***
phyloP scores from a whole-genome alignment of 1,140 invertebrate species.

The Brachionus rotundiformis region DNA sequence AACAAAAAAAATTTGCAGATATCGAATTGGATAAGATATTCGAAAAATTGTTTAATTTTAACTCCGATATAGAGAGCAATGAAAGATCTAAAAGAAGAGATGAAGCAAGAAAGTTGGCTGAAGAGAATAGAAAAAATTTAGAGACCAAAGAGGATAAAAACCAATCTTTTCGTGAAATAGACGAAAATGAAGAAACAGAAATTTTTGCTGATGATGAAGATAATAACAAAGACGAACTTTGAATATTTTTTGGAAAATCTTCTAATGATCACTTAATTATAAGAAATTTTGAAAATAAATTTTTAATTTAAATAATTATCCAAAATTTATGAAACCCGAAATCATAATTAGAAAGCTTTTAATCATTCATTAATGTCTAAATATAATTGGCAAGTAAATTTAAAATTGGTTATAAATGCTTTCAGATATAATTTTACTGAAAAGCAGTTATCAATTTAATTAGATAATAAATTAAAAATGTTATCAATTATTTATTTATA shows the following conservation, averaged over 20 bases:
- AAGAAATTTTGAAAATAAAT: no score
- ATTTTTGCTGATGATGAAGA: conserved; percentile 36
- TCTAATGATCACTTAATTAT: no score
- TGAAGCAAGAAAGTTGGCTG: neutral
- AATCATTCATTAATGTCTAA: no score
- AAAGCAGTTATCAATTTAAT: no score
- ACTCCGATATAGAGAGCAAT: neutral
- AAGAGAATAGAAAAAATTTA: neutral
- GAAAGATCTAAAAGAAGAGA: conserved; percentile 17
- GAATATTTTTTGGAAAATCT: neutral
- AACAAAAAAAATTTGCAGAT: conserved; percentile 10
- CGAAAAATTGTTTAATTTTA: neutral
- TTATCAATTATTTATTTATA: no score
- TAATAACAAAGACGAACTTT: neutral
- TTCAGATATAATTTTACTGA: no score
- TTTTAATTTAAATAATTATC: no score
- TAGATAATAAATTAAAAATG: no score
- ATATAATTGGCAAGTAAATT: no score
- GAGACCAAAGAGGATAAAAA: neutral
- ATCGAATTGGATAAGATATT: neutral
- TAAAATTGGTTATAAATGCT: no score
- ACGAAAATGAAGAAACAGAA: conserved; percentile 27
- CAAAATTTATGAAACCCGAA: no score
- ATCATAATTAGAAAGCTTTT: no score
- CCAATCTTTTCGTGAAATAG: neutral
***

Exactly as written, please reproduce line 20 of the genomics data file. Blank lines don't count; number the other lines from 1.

- ATATAATTGGCAAGTAAATT: no score